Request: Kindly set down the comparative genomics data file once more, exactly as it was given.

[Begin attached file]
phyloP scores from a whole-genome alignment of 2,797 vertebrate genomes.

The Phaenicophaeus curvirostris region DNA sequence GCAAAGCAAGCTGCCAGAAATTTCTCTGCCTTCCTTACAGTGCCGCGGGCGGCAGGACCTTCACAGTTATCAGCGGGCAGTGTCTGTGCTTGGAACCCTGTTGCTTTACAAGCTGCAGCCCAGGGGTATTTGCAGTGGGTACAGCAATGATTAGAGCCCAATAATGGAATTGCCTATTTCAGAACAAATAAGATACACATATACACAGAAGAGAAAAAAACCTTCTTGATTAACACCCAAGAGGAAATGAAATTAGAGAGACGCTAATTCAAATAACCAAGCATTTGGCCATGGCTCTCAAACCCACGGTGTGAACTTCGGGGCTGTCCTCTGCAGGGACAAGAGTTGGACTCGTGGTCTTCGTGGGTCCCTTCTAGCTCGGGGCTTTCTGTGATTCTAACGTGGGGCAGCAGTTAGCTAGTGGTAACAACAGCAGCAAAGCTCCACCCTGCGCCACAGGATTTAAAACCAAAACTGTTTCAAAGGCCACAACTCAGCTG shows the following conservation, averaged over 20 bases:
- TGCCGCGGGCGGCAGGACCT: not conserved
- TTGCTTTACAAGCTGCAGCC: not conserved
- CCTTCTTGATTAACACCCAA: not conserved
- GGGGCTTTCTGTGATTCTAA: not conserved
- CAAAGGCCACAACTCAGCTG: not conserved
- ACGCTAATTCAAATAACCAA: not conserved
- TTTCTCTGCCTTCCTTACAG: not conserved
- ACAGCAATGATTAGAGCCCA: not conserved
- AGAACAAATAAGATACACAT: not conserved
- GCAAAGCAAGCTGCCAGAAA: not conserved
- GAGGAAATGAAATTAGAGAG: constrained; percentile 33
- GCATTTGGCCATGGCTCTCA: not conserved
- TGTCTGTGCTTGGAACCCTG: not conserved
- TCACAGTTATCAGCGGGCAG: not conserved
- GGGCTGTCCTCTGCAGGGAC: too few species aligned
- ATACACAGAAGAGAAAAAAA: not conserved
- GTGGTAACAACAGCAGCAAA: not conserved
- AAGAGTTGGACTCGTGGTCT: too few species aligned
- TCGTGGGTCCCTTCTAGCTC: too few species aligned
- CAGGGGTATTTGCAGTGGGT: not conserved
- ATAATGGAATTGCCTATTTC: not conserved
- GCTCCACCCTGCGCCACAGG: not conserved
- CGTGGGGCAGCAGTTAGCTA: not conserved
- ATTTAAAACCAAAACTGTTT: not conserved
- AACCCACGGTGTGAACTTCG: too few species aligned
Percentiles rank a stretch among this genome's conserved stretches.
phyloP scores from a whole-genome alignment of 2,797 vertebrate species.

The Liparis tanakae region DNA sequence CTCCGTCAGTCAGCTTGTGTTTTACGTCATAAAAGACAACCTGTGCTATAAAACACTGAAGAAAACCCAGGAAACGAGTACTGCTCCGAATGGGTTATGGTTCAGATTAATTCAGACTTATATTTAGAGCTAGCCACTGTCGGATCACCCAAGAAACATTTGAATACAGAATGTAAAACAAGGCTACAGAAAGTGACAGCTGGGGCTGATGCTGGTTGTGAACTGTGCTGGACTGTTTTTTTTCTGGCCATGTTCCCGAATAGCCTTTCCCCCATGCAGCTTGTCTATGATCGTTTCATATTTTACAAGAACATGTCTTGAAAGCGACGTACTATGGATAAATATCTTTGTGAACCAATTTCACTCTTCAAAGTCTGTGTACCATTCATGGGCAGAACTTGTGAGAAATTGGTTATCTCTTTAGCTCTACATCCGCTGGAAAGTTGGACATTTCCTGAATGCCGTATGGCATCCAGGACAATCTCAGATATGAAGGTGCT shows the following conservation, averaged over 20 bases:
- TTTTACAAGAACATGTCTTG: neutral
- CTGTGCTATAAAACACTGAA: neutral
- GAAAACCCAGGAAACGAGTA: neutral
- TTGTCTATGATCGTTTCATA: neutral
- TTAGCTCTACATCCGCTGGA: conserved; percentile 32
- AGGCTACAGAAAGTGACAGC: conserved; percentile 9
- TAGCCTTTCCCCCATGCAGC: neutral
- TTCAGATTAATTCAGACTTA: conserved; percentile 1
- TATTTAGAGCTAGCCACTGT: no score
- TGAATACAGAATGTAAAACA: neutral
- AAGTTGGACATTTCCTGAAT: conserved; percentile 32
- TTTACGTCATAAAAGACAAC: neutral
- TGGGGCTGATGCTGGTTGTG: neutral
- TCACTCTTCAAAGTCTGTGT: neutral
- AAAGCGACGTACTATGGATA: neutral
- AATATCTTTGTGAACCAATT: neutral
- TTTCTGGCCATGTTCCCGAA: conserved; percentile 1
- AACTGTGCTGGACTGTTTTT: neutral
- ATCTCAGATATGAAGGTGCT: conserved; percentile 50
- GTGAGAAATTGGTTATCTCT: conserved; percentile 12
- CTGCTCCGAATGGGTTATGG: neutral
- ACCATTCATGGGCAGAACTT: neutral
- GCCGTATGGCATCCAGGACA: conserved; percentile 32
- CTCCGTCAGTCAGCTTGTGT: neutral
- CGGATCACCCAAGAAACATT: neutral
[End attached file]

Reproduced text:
phyloP scores from a whole-genome alignment of 2,797 vertebrate genomes.

The Phaenicophaeus curvirostris region DNA sequence GCAAAGCAAGCTGCCAGAAATTTCTCTGCCTTCCTTACAGTGCCGCGGGCGGCAGGACCTTCACAGTTATCAGCGGGCAGTGTCTGTGCTTGGAACCCTGTTGCTTTACAAGCTGCAGCCCAGGGGTATTTGCAGTGGGTACAGCAATGATTAGAGCCCAATAATGGAATTGCCTATTTCAGAACAAATAAGATACACATATACACAGAAGAGAAAAAAACCTTCTTGATTAACACCCAAGAGGAAATGAAATTAGAGAGACGCTAATTCAAATAACCAAGCATTTGGCCATGGCTCTCAAACCCACGGTGTGAACTTCGGGGCTGTCCTCTGCAGGGACAAGAGTTGGACTCGTGGTCTTCGTGGGTCCCTTCTAGCTCGGGGCTTTCTGTGATTCTAACGTGGGGCAGCAGTTAGCTAGTGGTAACAACAGCAGCAAAGCTCCACCCTGCGCCACAGGATTTAAAACCAAAACTGTTTCAAAGGCCACAACTCAGCTG shows the following conservation, averaged over 20 bases:
- TGCCGCGGGCGGCAGGACCT: not conserved
- TTGCTTTACAAGCTGCAGCC: not conserved
- CCTTCTTGATTAACACCCAA: not conserved
- GGGGCTTTCTGTGATTCTAA: not conserved
- CAAAGGCCACAACTCAGCTG: not conserved
- ACGCTAATTCAAATAACCAA: not conserved
- TTTCTCTGCCTTCCTTACAG: not conserved
- ACAGCAATGATTAGAGCCCA: not conserved
- AGAACAAATAAGATACACAT: not conserved
- GCAAAGCAAGCTGCCAGAAA: not conserved
- GAGGAAATGAAATTAGAGAG: constrained; percentile 33
- GCATTTGGCCATGGCTCTCA: not conserved
- TGTCTGTGCTTGGAACCCTG: not conserved
- TCACAGTTATCAGCGGGCAG: not conserved
- GGGCTGTCCTCTGCAGGGAC: too few species aligned
- ATACACAGAAGAGAAAAAAA: not conserved
- GTGGTAACAACAGCAGCAAA: not conserved
- AAGAGTTGGACTCGTGGTCT: too few species aligned
- TCGTGGGTCCCTTCTAGCTC: too few species aligned
- CAGGGGTATTTGCAGTGGGT: not conserved
- ATAATGGAATTGCCTATTTC: not conserved
- GCTCCACCCTGCGCCACAGG: not conserved
- CGTGGGGCAGCAGTTAGCTA: not conserved
- ATTTAAAACCAAAACTGTTT: not conserved
- AACCCACGGTGTGAACTTCG: too few species aligned
Percentiles rank a stretch among this genome's conserved stretches.
phyloP scores from a whole-genome alignment of 2,797 vertebrate species.

The Liparis tanakae region DNA sequence CTCCGTCAGTCAGCTTGTGTTTTACGTCATAAAAGACAACCTGTGCTATAAAACACTGAAGAAAACCCAGGAAACGAGTACTGCTCCGAATGGGTTATGGTTCAGATTAATTCAGACTTATATTTAGAGCTAGCCACTGTCGGATCACCCAAGAAACATTTGAATACAGAATGTAAAACAAGGCTACAGAAAGTGACAGCTGGGGCTGATGCTGGTTGTGAACTGTGCTGGACTGTTTTTTTTCTGGCCATGTTCCCGAATAGCCTTTCCCCCATGCAGCTTGTCTATGATCGTTTCATATTTTACAAGAACATGTCTTGAAAGCGACGTACTATGGATAAATATCTTTGTGAACCAATTTCACTCTTCAAAGTCTGTGTACCATTCATGGGCAGAACTTGTGAGAAATTGGTTATCTCTTTAGCTCTACATCCGCTGGAAAGTTGGACATTTCCTGAATGCCGTATGGCATCCAGGACAATCTCAGATATGAAGGTGCT shows the following conservation, averaged over 20 bases:
- TTTTACAAGAACATGTCTTG: neutral
- CTGTGCTATAAAACACTGAA: neutral
- GAAAACCCAGGAAACGAGTA: neutral
- TTGTCTATGATCGTTTCATA: neutral
- TTAGCTCTACATCCGCTGGA: conserved; percentile 32
- AGGCTACAGAAAGTGACAGC: conserved; percentile 9
- TAGCCTTTCCCCCATGCAGC: neutral
- TTCAGATTAATTCAGACTTA: conserved; percentile 1
- TATTTAGAGCTAGCCACTGT: no score
- TGAATACAGAATGTAAAACA: neutral
- AAGTTGGACATTTCCTGAAT: conserved; percentile 32
- TTTACGTCATAAAAGACAAC: neutral
- TGGGGCTGATGCTGGTTGTG: neutral
- TCACTCTTCAAAGTCTGTGT: neutral
- AAAGCGACGTACTATGGATA: neutral
- AATATCTTTGTGAACCAATT: neutral
- TTTCTGGCCATGTTCCCGAA: conserved; percentile 1
- AACTGTGCTGGACTGTTTTT: neutral
- ATCTCAGATATGAAGGTGCT: conserved; percentile 50
- GTGAGAAATTGGTTATCTCT: conserved; percentile 12
- CTGCTCCGAATGGGTTATGG: neutral
- ACCATTCATGGGCAGAACTT: neutral
- GCCGTATGGCATCCAGGACA: conserved; percentile 32
- CTCCGTCAGTCAGCTTGTGT: neutral
- CGGATCACCCAAGAAACATT: neutral